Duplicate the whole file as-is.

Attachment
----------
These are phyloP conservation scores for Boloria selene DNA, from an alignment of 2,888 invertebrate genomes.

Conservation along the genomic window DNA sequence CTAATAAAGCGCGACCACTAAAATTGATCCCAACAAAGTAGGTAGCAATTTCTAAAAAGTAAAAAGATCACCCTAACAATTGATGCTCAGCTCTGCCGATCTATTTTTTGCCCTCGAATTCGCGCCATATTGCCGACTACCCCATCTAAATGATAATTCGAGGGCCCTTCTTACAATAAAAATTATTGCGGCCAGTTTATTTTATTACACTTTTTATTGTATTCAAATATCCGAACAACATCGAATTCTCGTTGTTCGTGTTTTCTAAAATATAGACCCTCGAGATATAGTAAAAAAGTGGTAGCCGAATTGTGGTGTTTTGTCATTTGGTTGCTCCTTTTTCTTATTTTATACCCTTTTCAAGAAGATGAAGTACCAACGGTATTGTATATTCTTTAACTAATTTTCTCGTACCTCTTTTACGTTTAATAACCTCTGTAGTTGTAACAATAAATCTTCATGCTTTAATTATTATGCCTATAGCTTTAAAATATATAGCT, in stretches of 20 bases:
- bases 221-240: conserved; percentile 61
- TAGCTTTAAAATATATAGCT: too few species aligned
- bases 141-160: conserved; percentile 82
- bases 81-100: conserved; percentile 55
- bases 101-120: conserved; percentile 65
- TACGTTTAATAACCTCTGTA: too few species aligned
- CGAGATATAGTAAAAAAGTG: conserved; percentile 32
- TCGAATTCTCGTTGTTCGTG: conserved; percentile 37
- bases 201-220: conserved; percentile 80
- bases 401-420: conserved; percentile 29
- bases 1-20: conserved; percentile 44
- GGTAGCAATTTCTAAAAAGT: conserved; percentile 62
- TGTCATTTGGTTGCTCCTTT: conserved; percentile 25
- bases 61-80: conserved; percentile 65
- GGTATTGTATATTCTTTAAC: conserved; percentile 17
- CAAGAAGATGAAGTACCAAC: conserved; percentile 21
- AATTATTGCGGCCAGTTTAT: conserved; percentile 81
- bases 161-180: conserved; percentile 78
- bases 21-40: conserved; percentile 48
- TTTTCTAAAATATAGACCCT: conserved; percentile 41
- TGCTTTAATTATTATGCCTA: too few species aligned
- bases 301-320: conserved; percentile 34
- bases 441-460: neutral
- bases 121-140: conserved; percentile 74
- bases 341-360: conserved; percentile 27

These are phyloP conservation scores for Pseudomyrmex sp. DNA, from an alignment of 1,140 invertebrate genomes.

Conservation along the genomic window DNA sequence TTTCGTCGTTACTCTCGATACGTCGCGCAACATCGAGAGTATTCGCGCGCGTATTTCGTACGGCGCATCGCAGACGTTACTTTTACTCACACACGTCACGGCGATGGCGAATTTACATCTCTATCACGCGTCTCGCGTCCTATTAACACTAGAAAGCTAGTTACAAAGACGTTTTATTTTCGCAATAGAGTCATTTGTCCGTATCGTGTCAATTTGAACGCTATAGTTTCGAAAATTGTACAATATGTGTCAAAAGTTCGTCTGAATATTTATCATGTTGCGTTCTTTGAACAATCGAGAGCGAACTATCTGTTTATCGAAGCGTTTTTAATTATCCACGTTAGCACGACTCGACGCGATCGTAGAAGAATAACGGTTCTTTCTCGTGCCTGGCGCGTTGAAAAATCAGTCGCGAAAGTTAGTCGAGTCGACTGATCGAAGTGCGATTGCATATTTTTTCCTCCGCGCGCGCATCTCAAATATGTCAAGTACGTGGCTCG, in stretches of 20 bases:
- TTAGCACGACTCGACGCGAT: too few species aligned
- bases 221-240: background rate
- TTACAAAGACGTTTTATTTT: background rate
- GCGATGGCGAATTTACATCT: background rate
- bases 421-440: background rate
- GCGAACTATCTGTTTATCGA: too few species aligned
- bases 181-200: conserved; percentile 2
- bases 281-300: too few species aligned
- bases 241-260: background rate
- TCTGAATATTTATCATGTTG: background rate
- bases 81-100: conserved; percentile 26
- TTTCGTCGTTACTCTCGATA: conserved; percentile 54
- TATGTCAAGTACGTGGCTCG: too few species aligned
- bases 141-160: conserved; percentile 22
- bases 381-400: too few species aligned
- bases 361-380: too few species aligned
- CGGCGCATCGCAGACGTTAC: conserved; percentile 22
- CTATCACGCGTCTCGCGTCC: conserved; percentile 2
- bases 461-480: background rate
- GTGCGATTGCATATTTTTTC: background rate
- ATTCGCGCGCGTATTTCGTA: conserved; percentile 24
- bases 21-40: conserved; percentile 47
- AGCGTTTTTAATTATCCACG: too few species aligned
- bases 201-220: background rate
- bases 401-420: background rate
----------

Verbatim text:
These are phyloP conservation scores for Boloria selene DNA, from an alignment of 2,888 invertebrate genomes.

Conservation along the genomic window DNA sequence CTAATAAAGCGCGACCACTAAAATTGATCCCAACAAAGTAGGTAGCAATTTCTAAAAAGTAAAAAGATCACCCTAACAATTGATGCTCAGCTCTGCCGATCTATTTTTTGCCCTCGAATTCGCGCCATATTGCCGACTACCCCATCTAAATGATAATTCGAGGGCCCTTCTTACAATAAAAATTATTGCGGCCAGTTTATTTTATTACACTTTTTATTGTATTCAAATATCCGAACAACATCGAATTCTCGTTGTTCGTGTTTTCTAAAATATAGACCCTCGAGATATAGTAAAAAAGTGGTAGCCGAATTGTGGTGTTTTGTCATTTGGTTGCTCCTTTTTCTTATTTTATACCCTTTTCAAGAAGATGAAGTACCAACGGTATTGTATATTCTTTAACTAATTTTCTCGTACCTCTTTTACGTTTAATAACCTCTGTAGTTGTAACAATAAATCTTCATGCTTTAATTATTATGCCTATAGCTTTAAAATATATAGCT, in stretches of 20 bases:
- bases 221-240: conserved; percentile 61
- TAGCTTTAAAATATATAGCT: too few species aligned
- bases 141-160: conserved; percentile 82
- bases 81-100: conserved; percentile 55
- bases 101-120: conserved; percentile 65
- TACGTTTAATAACCTCTGTA: too few species aligned
- CGAGATATAGTAAAAAAGTG: conserved; percentile 32
- TCGAATTCTCGTTGTTCGTG: conserved; percentile 37
- bases 201-220: conserved; percentile 80
- bases 401-420: conserved; percentile 29
- bases 1-20: conserved; percentile 44
- GGTAGCAATTTCTAAAAAGT: conserved; percentile 62
- TGTCATTTGGTTGCTCCTTT: conserved; percentile 25
- bases 61-80: conserved; percentile 65
- GGTATTGTATATTCTTTAAC: conserved; percentile 17
- CAAGAAGATGAAGTACCAAC: conserved; percentile 21
- AATTATTGCGGCCAGTTTAT: conserved; percentile 81
- bases 161-180: conserved; percentile 78
- bases 21-40: conserved; percentile 48
- TTTTCTAAAATATAGACCCT: conserved; percentile 41
- TGCTTTAATTATTATGCCTA: too few species aligned
- bases 301-320: conserved; percentile 34
- bases 441-460: neutral
- bases 121-140: conserved; percentile 74
- bases 341-360: conserved; percentile 27

These are phyloP conservation scores for Pseudomyrmex sp. DNA, from an alignment of 1,140 invertebrate genomes.

Conservation along the genomic window DNA sequence TTTCGTCGTTACTCTCGATACGTCGCGCAACATCGAGAGTATTCGCGCGCGTATTTCGTACGGCGCATCGCAGACGTTACTTTTACTCACACACGTCACGGCGATGGCGAATTTACATCTCTATCACGCGTCTCGCGTCCTATTAACACTAGAAAGCTAGTTACAAAGACGTTTTATTTTCGCAATAGAGTCATTTGTCCGTATCGTGTCAATTTGAACGCTATAGTTTCGAAAATTGTACAATATGTGTCAAAAGTTCGTCTGAATATTTATCATGTTGCGTTCTTTGAACAATCGAGAGCGAACTATCTGTTTATCGAAGCGTTTTTAATTATCCACGTTAGCACGACTCGACGCGATCGTAGAAGAATAACGGTTCTTTCTCGTGCCTGGCGCGTTGAAAAATCAGTCGCGAAAGTTAGTCGAGTCGACTGATCGAAGTGCGATTGCATATTTTTTCCTCCGCGCGCGCATCTCAAATATGTCAAGTACGTGGCTCG, in stretches of 20 bases:
- TTAGCACGACTCGACGCGAT: too few species aligned
- bases 221-240: background rate
- TTACAAAGACGTTTTATTTT: background rate
- GCGATGGCGAATTTACATCT: background rate
- bases 421-440: background rate
- GCGAACTATCTGTTTATCGA: too few species aligned
- bases 181-200: conserved; percentile 2
- bases 281-300: too few species aligned
- bases 241-260: background rate
- TCTGAATATTTATCATGTTG: background rate
- bases 81-100: conserved; percentile 26
- TTTCGTCGTTACTCTCGATA: conserved; percentile 54
- TATGTCAAGTACGTGGCTCG: too few species aligned
- bases 141-160: conserved; percentile 22
- bases 381-400: too few species aligned
- bases 361-380: too few species aligned
- CGGCGCATCGCAGACGTTAC: conserved; percentile 22
- CTATCACGCGTCTCGCGTCC: conserved; percentile 2
- bases 461-480: background rate
- GTGCGATTGCATATTTTTTC: background rate
- ATTCGCGCGCGTATTTCGTA: conserved; percentile 24
- bases 21-40: conserved; percentile 47
- AGCGTTTTTAATTATCCACG: too few species aligned
- bases 201-220: background rate
- bases 401-420: background rate